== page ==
Strange frog tale

Long winded, sorry.

We have a friendly neighbourhood cat and its housemate that seem to spend most of their days in our garden and rapidly come into the house if ever a door is left open.

Yesterday evening I was on the patio and could hear an odd noise, probably a bird I thought. Next thing the cat was sticking its head in a half empty bag of charcoal.

Investigating further, extricating the cat from the bag, there was a frog, possibly two inside which quickly jumped into the weeds and disappeared.

An hour or so later Mrs AC called me - large dead frog outside the front door with cat circling its kill.

I thought someone had stood on it as it looked as though its tongue or even intestines were sticking out of its mouth/flattened body.

Quickly picked it up and chucked it in the black bin before the kids could see it.

Mrs AC and I commented it was odd we’d had 3 dead animals in recent weeks in the garden - first a wood pigeon or collared dove I found decomposing, last week we found a healthy looking ginger/white cat dead on the patio close to the bird feeder (could it have died trying to eat one? Bird not bird feeder!) and last night the dead frog.

The dawn chorus woke us both early on our week off, later aided and abetted by Mr DIY next door using a drill at 7am.

I loaded the car up with tools to do some garden tidying at my late parents’ house.

Oddly, I had a strange urge to check the black wheelie bin as I passed it.

Opened the lid and there was the frog sitting up proudly on the bag of heavy waste at the botton. I had to stick my upper torso into the bin to grab it and put it in a pool as if I’d just tipped it over the bag of rubble might have squished it.

I find this very strange, why did I have this sudden urge to check on a dead amphibian in a bin? Was it a sixth sense of some kind as I’d have wagered plenty that it was a gonner.

Anyone else seen frogs playing possum?


It was obviously waiting for a kiss to change it into a prince that would fall in love with its osculator, and being heterosexual it played dead so you wouldn’t be the one, while earlier when it saw the wedding ring on your wife’s finger and was too honourable have her rescue him.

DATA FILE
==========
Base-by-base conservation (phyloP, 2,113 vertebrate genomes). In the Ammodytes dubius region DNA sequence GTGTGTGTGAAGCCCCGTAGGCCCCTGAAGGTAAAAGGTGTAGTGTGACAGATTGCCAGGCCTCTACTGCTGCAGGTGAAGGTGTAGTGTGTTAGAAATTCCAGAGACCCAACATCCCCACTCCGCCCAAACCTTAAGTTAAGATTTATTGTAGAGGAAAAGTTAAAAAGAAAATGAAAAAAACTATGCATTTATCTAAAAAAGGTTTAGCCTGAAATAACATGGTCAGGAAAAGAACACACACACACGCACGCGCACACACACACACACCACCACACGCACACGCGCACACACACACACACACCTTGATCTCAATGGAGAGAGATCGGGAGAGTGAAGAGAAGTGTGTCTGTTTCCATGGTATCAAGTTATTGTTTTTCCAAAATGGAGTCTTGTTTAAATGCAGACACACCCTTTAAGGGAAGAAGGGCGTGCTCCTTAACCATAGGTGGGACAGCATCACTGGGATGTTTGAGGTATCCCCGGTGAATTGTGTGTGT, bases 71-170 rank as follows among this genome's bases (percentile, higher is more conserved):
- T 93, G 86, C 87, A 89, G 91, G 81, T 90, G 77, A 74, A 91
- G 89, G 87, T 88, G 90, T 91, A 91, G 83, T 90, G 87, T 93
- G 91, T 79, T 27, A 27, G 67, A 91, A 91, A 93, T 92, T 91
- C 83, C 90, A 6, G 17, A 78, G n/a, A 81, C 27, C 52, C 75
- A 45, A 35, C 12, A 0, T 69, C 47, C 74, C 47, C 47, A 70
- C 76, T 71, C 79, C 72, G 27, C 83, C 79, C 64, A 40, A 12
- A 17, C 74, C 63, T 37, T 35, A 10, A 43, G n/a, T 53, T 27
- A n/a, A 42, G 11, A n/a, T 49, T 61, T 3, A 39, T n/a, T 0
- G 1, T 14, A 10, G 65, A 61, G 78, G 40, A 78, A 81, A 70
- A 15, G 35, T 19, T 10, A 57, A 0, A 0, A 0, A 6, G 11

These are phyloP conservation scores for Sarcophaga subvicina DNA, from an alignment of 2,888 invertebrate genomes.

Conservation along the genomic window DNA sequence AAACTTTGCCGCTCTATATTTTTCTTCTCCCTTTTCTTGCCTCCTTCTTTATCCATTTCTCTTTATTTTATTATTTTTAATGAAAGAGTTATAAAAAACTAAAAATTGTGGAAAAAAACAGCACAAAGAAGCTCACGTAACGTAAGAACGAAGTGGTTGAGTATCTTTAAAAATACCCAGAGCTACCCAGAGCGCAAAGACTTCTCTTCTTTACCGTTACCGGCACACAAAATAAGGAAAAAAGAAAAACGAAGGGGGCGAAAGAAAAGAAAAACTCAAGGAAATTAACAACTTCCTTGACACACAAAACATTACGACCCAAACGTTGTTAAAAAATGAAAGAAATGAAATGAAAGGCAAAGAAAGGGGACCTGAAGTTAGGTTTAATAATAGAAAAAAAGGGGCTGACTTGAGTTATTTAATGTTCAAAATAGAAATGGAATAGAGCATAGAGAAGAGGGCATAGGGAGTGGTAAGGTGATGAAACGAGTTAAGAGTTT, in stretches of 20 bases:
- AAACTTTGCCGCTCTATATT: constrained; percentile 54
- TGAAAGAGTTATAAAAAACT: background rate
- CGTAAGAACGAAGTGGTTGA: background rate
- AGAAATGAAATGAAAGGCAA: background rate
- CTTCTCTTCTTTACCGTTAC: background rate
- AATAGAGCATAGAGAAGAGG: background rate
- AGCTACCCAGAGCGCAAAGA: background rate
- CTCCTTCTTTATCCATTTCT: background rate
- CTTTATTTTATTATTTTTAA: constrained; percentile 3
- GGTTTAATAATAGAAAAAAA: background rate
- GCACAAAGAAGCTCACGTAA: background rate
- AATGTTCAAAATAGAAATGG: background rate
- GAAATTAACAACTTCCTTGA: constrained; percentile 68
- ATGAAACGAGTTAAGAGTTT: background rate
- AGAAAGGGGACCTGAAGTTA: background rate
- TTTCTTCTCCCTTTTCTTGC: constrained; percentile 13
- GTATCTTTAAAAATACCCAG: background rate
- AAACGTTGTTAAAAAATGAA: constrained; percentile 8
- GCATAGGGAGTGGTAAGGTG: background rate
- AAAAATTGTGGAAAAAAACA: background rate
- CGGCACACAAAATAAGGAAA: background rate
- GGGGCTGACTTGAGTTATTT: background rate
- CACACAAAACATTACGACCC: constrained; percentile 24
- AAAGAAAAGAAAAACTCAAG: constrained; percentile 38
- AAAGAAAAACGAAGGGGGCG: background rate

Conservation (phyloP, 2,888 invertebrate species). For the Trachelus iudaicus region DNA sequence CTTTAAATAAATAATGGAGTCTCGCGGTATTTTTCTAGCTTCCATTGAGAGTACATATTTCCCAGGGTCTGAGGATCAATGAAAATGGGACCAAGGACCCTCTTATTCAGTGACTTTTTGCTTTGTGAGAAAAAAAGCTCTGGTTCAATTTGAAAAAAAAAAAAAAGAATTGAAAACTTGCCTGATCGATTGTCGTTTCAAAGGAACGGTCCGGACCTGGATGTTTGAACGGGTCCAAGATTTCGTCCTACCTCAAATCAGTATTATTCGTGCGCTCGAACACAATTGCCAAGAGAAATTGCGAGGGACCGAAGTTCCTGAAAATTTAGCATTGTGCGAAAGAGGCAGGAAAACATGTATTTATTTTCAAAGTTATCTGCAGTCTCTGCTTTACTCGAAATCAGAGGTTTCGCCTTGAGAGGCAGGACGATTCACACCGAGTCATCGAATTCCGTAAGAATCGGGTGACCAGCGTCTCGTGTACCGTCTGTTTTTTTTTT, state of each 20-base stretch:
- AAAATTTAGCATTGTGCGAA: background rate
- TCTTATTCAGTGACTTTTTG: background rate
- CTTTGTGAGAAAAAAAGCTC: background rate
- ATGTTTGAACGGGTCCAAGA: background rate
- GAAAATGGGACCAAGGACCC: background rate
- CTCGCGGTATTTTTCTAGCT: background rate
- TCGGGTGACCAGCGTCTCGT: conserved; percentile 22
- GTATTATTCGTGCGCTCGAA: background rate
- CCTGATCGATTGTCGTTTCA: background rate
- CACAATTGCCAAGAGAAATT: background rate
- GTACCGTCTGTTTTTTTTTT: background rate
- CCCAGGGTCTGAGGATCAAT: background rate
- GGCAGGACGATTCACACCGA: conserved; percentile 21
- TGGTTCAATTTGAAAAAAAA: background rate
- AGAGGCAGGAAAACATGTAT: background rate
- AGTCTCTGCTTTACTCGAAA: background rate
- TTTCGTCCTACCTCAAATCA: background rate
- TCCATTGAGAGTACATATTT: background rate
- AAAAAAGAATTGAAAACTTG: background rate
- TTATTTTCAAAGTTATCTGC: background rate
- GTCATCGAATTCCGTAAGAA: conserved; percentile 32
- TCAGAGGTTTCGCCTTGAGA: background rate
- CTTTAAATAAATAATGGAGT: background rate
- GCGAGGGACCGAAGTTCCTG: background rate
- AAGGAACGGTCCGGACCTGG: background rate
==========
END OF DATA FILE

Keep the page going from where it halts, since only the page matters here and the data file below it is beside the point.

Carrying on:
:rofl: :rofl: :clap:

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I still maintain the frog got away lightly :rofl:

Our Siamese girl, Sukie, was the real huntress. A substantially “indoor” cat, on her few excursions into the back garden, she managed to capture frogs, starlings and slow worms. All of which, thankfully, survived…

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Interesting article!

I should have also added to my post that the only (two) times that I have ever seen slow worms in my entire life was when they were being “carried” across the lawn by Suki!

That would have been mid 2000s. Never seen them before, never since.

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That could be a useful strategy to employ at the right time.
I remember as a young lad playing football in the garden with some others. If the ball was hoofed out of bounds, (A la Beckham) it was customary to quickly drop dead on the ground - with the last one standing the duty of retrieval.


Whereas, when hoofed out of bounds, and through next door’s greenhouse, quite the opposite strategy was called for … leggit!


Or susceptible rose bushes…

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Not frogs, but…

On a visit to our friends’ property, one of their chickens escaped the coop. Our retriever, then a puppy, bolted after this poor chicken and there ensued a whirlwind of dog, feathers and the screams of children. I called the dog off and we gently turned the children away from the deceased chicken lying on the ground.

Ten minutes later their dad and I were dispatched to recover and bury the dead. Only, it wasn’t there. We searched the area, no chicken. Eventually we found it. Sitting back on its perch, back in the coop, as if nothing had happened.

Apparently it laid eggs much more reliably after that!



It’s called avian thanatosis.

Look up ‘chicken hypnosis’.

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That chicken would have made an excellent Romeo or Juliette. It was a very convincing performance.

I speak of it in the past tense as I understand it has since ceased to be.

I think the inside story was that the pet duck had a nibble on some lawn growing magic mushrooms. This could be the more smarter option.


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